The solution structure of Aβ(1–42) monomers has also been the subject of intense study. Initial reports had shown that 90% of the Aβ(1–42) peptide adopts a β-sheet conformation in aqueous environments, while forming α-helical structures at low and high pH values in 50% TFE. At pH values between 4 and 7, however, Aβ(1–42) transitions from its monomeric α-helix conformation and adopts an intermolecular β-sheet structure that is associated with the formation of oligomeric species10. A subsequent study of Aβ(1–42) in 80% hexafluoroisopropanol (HFIP), a co-solvent that promotes α-helix formation similar to TFE, has demonstrated that Aβ(1–42) displays a well-defined helical structure between residues S8 and G25. The latter is connected by a type I β-turn centered on G25 and S26 to a less regular second α-helix that spans residues K28 to G3813. This structural motif has also been found in Aβ(25–35)14. However, as the water content of this mixture is increased to approximately 80% to 90%, the Aβ(1–42) peptide sharply changes from a predominantly helical to a β-sheet structure. This transition is reversible and the previous conformation of Aβ(1–42) can be swayed by changing solvent composition. Moreover, the solved NMR structure showed that this conformational change is accompanied by the loss of the β-turn and part of the C-terminal α-helix, while the N-terminal helicity is maintained as the environment goes from apolar to essentially polar, with MD simulations revealing the formation of a possible antiparallel β-sheet comprising residues V18 to E22 and G37 to I4115. In these conditions, the structure of Aβ(25–35) also undergoes a significant decrease in C-terminal helicity, but maintains its β-turn structure between residues G25 and N2714.
Nevertheless, the two-residue discrepancy between Aβ(1–40) and Aβ(1–42) is physiologically relevant, since the dominant species in amyloid plaques is the 1–42 fragment and the Aβ(1–42): Aβ(1–40) ratio is increased in familial forms of AD16. Indeed, this C-terminal extension leads to considerable differences in their biophysical properties and the self-association of Aβ monomers into oligomers and fibrils is faster for Aβ(1–42) than Aβ(1–40). In this context, it is currently postulated that Aβ aggregation proceeds through a primary nucleation pathway that is dependent on nonspecific contacts between hydrophobic regions of the peptide, namely residues L17 to A21 and I31 to V40 or I31 to A42, as opposed to interactions between monomeric species with preformed β-strand conformations17.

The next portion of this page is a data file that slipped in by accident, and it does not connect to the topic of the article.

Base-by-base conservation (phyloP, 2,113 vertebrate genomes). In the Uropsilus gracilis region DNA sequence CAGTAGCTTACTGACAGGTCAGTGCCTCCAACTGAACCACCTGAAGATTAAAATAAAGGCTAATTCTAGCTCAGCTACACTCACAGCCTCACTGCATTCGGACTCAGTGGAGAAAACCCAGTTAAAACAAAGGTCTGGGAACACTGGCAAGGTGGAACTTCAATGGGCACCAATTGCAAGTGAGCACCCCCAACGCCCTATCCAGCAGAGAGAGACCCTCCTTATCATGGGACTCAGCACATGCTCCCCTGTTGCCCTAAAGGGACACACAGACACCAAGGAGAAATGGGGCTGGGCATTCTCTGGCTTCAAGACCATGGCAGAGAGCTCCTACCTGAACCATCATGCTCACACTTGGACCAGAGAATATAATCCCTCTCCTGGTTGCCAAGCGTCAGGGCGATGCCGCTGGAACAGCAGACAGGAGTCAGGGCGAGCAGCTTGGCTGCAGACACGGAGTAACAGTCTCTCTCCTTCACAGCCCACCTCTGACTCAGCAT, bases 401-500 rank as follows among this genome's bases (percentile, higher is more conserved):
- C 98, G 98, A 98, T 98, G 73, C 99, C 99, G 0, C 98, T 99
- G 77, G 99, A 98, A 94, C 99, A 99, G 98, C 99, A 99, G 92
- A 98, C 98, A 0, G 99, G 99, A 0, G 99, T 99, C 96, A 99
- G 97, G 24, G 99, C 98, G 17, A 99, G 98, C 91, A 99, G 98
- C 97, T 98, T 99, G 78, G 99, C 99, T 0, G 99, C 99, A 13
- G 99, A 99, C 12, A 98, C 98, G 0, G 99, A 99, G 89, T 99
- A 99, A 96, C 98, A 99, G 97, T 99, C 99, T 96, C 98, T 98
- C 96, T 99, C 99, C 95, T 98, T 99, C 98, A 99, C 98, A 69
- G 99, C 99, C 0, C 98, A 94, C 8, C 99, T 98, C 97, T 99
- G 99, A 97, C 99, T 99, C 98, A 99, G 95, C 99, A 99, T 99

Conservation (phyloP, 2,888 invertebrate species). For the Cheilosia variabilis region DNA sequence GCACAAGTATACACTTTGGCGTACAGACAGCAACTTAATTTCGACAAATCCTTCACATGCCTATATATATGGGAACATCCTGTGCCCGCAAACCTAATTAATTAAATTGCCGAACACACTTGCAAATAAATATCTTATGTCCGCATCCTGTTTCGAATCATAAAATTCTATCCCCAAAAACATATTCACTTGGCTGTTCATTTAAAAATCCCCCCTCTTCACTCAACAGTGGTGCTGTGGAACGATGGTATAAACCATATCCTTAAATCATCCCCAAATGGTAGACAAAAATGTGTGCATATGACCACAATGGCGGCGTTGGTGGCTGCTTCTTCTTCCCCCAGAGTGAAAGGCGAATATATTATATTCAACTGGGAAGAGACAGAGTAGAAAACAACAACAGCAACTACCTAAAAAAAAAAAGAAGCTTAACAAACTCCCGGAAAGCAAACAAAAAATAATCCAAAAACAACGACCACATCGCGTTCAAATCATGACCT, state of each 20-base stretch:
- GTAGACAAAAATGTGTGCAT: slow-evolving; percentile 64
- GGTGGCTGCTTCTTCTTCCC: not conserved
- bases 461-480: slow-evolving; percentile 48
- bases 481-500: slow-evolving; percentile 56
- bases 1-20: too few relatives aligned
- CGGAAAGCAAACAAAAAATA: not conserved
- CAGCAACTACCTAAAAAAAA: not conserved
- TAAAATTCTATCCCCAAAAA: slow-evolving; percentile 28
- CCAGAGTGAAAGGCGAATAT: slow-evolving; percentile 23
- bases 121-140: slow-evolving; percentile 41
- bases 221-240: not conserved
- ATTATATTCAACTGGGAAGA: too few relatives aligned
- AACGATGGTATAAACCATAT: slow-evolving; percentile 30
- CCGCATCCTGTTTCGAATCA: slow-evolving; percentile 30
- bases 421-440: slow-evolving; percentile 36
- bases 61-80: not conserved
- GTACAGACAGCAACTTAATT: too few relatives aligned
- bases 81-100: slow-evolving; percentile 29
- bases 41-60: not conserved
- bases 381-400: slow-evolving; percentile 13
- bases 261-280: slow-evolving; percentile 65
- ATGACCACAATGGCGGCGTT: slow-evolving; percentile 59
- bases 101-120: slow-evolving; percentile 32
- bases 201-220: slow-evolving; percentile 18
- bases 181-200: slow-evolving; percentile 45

In addition to monomers, the fibrillar structures of Aβ have also been extensively solved, particularly by solid-state NMR and cryo-EM. These studies have established that Aβ fibrils adopt a cross β-sheet structure, in which β-sheets are parallel and β-strands are perpendicular to the main fiber axis. In this structure, central residues form a β-strand-turn-β-strand motif while the first 10 to 17 residues remain disordered and solvent-exposed18,19.
The most relevant therapeutic strategy that has been pursued in the past years for AD treatment consists of passive immunotherapy20. In this context, several monoclonal antibodies with diverse antigen recognition mechanisms and thus targeting different species of Aβ have been developed and described. For instance, crenezumab recognizes the epitope comprising H13 through V24 and can thus inhibit Aβ aggregation by binding to the hydrophobic core (L17-A21) involved in the self-association and oligomerization of the peptide, as well as promote its disaggregation by disrupting the salt-bridge between D23 and K28 that stabilizes the hairpin structure of oligomers and fibrils21. This mechanism explains the high affinity of crenezumab for monomeric, oligomeric and fibrillar forms of Aβ. Solanezumab binds exclusively to Aβ monomers and oligomers, and not fibrils, by targeting the central, oligomer-nucleation region comprised by residues K16-S26 in a similar manner to crenezumab. The solved structure shows key interactions between the complementary determining regions (CDRs) of the antibody and the side-chains of residues K16, F19, F20 and D23, as well as the main-chain elements of the peptide’s backbone22.